On Wednesday, Sony Pictures Entertainment Inc. announced that AT&T and WarnerMedia agreed to sell Crunchyroll to Funimation. Though there had been rumblings of the acquisition for a few weeks, it wasn’t clear just how the deal would go down or if it would at all. The purchase price for the transaction was estimated by Sony to be $1.175 billion.
At first glance, Sony’s acquisition of Crunchyroll from AT&T might put them in a better position to compete with Netflix, but the move actually grows their influence over Japan’s anime industry. By adding Crunchyroll’s 70 million free members and 3 million paid subscribers to their portfolio of anime streaming and production companies, the company intends to reap the rewards of anime’s growth overseas, which in both 2017 and 2018 grew to nearly half of the industry’s over ¥2.1 trillion (about $19 billion) total revenue.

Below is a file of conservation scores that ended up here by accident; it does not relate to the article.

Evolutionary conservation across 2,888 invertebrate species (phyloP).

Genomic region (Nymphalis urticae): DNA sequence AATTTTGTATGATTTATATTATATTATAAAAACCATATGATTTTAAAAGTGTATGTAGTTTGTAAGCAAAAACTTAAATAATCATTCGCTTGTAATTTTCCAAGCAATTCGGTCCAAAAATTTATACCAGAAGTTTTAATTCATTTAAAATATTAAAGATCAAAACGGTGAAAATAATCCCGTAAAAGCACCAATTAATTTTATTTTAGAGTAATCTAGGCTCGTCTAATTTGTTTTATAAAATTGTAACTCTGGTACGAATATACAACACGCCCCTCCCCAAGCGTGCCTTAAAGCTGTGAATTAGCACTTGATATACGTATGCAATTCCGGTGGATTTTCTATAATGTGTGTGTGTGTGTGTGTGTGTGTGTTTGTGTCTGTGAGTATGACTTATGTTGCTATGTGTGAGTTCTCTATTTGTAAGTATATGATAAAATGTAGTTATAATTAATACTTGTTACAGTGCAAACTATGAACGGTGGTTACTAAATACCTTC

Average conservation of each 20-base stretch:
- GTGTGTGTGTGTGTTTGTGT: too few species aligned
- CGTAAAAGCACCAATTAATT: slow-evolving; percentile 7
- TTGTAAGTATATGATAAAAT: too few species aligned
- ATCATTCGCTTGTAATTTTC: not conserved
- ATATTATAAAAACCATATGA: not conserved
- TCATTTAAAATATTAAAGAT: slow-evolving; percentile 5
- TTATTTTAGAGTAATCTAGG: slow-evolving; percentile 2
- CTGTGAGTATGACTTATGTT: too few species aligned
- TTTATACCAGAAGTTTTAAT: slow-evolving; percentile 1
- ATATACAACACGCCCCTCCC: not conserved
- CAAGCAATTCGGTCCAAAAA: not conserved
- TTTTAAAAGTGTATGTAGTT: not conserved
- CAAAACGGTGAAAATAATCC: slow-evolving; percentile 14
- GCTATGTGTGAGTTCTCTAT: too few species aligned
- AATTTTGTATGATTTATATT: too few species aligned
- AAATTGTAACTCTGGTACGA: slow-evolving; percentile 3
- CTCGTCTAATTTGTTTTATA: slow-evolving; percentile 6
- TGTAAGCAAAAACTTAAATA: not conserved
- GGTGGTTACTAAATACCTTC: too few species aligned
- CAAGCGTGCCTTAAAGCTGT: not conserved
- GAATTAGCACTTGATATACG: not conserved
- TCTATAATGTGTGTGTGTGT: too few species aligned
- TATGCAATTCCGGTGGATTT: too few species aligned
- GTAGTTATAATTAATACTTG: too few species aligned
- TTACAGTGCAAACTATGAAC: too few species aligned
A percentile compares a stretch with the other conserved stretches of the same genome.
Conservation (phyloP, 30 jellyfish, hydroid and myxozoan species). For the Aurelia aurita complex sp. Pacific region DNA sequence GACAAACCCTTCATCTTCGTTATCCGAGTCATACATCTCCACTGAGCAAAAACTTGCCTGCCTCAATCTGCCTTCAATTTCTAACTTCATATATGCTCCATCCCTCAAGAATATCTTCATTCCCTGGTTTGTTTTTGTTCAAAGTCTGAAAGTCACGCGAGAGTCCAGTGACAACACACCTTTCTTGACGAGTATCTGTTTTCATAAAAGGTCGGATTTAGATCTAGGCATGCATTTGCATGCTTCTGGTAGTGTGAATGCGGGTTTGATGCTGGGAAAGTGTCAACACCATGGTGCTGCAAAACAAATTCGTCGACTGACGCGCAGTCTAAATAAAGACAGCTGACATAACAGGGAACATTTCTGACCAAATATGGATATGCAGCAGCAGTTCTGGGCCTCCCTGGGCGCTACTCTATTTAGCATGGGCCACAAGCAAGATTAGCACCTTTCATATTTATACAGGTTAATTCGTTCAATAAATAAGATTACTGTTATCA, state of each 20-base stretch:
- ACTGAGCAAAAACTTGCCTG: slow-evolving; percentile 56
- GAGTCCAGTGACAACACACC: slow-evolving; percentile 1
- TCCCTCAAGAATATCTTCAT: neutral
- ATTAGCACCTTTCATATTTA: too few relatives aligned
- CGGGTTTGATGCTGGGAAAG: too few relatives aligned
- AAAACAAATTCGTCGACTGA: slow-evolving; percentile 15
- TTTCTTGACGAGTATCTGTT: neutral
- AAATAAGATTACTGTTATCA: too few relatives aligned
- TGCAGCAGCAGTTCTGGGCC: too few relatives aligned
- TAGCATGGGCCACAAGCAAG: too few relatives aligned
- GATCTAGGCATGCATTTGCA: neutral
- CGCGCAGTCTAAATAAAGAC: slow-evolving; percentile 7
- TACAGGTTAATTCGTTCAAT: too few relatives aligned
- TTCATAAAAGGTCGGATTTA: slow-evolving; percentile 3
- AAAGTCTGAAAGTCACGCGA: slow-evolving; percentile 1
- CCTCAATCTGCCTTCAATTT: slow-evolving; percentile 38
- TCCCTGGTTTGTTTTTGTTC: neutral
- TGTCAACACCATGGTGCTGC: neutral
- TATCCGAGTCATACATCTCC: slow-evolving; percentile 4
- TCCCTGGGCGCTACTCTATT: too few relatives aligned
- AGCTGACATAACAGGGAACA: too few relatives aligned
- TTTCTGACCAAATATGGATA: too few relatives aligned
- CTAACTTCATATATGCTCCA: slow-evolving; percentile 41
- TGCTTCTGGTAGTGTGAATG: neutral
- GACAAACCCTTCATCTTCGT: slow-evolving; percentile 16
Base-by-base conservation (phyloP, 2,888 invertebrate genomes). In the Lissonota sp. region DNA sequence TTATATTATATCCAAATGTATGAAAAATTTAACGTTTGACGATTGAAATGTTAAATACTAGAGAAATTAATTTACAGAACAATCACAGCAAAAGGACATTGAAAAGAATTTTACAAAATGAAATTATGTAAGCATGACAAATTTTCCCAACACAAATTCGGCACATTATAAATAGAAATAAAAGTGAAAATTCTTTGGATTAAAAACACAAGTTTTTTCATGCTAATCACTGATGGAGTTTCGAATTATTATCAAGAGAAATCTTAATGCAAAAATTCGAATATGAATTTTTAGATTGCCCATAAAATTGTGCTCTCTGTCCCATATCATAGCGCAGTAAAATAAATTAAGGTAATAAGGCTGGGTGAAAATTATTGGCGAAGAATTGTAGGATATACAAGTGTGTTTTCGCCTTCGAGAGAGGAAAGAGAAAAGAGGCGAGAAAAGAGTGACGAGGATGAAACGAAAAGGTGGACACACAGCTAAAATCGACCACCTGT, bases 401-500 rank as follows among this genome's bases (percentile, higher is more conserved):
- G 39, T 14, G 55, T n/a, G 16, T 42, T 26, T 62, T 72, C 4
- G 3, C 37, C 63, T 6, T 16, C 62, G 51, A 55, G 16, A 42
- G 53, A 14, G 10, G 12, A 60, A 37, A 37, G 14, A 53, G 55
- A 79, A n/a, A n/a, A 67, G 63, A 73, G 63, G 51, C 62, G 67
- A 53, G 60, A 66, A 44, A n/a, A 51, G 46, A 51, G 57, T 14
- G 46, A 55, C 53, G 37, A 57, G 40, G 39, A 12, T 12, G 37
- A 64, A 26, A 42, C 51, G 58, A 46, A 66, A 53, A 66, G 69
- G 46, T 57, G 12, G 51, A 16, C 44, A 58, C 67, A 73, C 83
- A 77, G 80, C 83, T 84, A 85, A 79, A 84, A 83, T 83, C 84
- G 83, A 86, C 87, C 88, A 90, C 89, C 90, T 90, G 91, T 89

Although Sony’s move into anime streaming might seem sudden, the company has been involved in anime production for decades. In 1995, Sony Music Entertainment Japan (SMEJ) established Aniplex, a subsidiary created for managing anime and music productions. In 2005, Aniplex started its own animation studio, A-1 Pictures, which would go on to animate shows like Kaguya-sama: Love is War and Sword Art Online.